Mod 6: Critical Criminology
Jennifer Auvenshine
PBS300 - Introduction to Crime and Deviance
Colorado State University - Global Campus
Lisa A. Hoston

November 19, 2017




Mod 6: Critical Criminology
Criminology is an ever-growing field, with plenty of theories that
attempt to understand, explain, and prevent crime. However, not every crime
can be so neatly packaged into a box and explained. The story of "Richard"
provides a prime example of how human behavior and crime are complicated
matters. After watching his story and reviewing both critical criminology
and integrative theories, I believe his crime most closely fits the
critical criminology labeling theory. Although, I do not believe this
theory fully explains his actions.
"Richard"
"Richard" grew up in an economically stable home. Both of his parents
held decent jobs, providing an upper-middle-class lifestyle for "Richard"
and his two sisters (CSUGlobal Multimedia Team, 2013). The finical status
of the family is important to note, as many theories rely on socioeconomic
status and the need for or lack of power criminals face in society (Hagen,
2013). However, while everything looked great from the outside, a darkness
plagued "Richard" in the form of an extremely abusive father and a
depressed, withdrawn mother who he also states was emotionally abusive
(CSUGlobal Multimedia Team, 2013).
History
"Richard" was a bright kid acted up out of boredom and a need for
attention (CSUGlobal Multimedia Team, 2013) - a common response of a child
who is not being intellectually challenged of shown enough love at home. He
also states that he was socially awkward, spending his time cowering in the
corner of the playground, while his schoolmates played (CSUGlobal
Multimedia Team, 2013). While this information is only part of the story, I
assume that "Richard" remained a loner throughout his life, which
contradicts the theories that rely on criminals being influenced by deviant
peer groups (Hagen, 2013).
The Crime
As "Richard" grew, he became depressed and suicidal. One day, he was
fighting with his mother and decided he had enough, "Richard" was going to
end his life. He went to the basement where he kept a gun that he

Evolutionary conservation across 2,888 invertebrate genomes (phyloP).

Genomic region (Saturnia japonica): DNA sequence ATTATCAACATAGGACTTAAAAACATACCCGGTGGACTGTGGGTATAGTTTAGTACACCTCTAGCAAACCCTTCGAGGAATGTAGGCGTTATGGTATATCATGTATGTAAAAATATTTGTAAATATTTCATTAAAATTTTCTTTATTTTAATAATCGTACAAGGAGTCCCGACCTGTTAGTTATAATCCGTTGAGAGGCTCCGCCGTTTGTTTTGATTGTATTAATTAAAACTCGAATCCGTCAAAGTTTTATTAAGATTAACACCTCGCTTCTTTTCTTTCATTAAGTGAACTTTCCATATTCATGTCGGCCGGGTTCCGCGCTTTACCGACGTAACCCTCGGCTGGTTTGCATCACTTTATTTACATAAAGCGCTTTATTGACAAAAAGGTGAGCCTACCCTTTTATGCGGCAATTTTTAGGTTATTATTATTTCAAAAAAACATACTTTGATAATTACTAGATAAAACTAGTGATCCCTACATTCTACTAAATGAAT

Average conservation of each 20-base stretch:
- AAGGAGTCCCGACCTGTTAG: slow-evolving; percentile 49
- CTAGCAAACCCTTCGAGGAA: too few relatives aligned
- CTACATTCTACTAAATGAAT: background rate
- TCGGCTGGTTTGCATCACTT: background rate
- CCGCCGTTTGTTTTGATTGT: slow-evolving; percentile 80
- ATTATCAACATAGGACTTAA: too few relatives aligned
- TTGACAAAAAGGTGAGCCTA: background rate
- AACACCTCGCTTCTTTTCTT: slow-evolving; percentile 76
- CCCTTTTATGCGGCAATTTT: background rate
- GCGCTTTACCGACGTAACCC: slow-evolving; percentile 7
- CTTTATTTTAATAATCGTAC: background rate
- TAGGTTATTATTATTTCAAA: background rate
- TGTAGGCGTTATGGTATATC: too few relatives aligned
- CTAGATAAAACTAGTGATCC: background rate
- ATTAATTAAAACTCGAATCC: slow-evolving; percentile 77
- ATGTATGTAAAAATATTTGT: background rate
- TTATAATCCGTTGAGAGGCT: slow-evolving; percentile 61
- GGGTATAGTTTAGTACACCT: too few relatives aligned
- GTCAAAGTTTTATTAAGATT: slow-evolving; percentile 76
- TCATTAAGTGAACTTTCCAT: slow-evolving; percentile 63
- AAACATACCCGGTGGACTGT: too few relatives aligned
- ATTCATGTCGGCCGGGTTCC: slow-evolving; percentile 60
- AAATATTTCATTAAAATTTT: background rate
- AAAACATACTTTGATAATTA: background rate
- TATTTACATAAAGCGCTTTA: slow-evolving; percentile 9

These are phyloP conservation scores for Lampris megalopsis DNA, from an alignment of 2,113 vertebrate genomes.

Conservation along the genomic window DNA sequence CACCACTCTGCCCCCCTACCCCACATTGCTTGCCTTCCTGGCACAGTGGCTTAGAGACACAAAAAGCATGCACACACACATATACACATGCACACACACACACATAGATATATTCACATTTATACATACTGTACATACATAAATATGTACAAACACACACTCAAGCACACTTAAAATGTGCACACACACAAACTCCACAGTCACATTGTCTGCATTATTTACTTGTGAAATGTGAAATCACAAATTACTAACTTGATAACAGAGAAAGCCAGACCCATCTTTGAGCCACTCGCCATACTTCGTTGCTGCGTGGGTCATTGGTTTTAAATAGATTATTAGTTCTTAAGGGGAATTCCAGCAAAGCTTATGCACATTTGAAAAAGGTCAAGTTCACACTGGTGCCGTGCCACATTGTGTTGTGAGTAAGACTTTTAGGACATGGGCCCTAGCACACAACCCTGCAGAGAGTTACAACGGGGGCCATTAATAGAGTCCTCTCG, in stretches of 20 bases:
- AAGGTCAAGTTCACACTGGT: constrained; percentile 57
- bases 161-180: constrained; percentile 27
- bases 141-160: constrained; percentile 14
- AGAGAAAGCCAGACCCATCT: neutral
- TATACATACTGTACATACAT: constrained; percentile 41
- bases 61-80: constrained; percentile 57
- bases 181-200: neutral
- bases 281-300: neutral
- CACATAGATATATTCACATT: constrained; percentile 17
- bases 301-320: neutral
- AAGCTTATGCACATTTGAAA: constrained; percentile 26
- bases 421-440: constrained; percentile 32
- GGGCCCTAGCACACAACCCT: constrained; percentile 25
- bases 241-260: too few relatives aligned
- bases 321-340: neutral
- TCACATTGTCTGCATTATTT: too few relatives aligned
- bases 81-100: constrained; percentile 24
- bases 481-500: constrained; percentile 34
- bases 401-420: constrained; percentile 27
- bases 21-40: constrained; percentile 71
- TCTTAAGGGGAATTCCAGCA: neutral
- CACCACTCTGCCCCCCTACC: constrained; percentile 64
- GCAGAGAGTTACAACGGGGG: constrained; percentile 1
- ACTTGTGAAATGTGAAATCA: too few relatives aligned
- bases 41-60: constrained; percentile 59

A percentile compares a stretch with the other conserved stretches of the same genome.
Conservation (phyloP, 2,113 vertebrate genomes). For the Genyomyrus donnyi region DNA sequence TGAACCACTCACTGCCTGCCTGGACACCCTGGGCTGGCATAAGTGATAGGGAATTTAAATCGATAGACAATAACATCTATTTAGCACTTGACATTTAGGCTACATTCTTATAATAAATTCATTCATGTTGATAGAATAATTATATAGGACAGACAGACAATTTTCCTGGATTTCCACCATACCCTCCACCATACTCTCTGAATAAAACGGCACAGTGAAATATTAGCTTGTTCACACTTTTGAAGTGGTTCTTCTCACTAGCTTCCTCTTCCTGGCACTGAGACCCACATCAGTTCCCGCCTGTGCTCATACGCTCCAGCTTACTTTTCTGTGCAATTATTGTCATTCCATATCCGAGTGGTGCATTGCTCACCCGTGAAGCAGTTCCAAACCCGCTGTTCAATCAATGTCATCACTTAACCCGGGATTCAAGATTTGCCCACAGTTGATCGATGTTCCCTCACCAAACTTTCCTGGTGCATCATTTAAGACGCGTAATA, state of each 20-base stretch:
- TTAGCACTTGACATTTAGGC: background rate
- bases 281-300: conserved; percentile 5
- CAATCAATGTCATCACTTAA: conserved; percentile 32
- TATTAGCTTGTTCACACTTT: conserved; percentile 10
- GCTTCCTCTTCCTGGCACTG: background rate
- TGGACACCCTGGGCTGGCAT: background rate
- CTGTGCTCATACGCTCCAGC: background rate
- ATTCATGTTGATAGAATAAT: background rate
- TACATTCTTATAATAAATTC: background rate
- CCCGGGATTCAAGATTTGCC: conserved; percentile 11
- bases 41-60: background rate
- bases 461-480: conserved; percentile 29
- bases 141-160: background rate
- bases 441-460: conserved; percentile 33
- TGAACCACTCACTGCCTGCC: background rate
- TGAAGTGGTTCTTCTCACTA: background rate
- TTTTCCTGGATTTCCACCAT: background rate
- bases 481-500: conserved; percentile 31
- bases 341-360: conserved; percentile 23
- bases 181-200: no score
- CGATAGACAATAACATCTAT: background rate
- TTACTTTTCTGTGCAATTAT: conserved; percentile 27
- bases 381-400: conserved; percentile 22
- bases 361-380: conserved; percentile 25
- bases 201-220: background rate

previously used for target practice, intending to use it on himself. His
mother, who was still upset, decided she was not finished with the argument
and went to the basement after "Richard," as she came down the stairs,
yelling, "Richard" snapped, pointed the gun at his mother, and pulled the
trigger. "Richard" immediately felt a sense of regret, and spent some time
processing what he had done before he realized that he was in trouble and
attempted to cover up the crime (CSUGlobal Multimedia Team, 2013).
Labeling Theory
Labeling theory states that "individuals are deviant mainly because
they have been labeled as deviant by social control agencies and others"
(Hagen, 2013, p.185). No one can argue that "Richard" committed a heinous
crime; however, "Richard" did not intend to kill his mother. The crime was
not premeditated and before this fateful moment, "Richard" had no prior
history of criminally deviant behavior. Labeling theory also accounts for
what Edwin Lemert referred to as secondary deviance. Secondary deviance
occurs when getting caught and the decision-making process of the criminal
justice system becomes a function of the offender's behavior. When
"Richard" took steps to conceal his crime, not only was he committing a
second crime, but he was also acting out of secondary deviance (Hagen,
2013).
Earlier, I mentioned that I do not believe that labeling theory is a
perfect fit, only the closest to explaining "Richard's" situation, and here
is my reasoning: labeling theory is one of the many theories that also
account for socioeconomic status. However, it only accounts for a small
portion of the theory, as opposed to 1/3 of others. Labeling theory also
states that "no act is intrinsically criminal" (Hagen, 2013, p. 185), and I
find it hard to qualify murder under any circumstance as not intrinsically
criminal.
Criminology has come a long way in understanding, explaining, and
preventing criminal behavior, but has yet to be perfected. Like all forms
of psychology and science, criminal theorists continue to learn and develop
hypotheses that will hopefully one day provide a clearer view of what
causes deviant behavior.







References
CSUGlobal Multimedia Team (2013, June 10). pbs300 Mod6 1 [Video file].
Retrieved from YouTube website:
https://www.youtube.com/watch?v=Zo1LgpOOsn0&feature=youtu.be
Hagen, F. (2013). Introduction to criminology: Theories, methods, and
criminal behavior (8th ed.). Thousand Oaks, CA: Sage.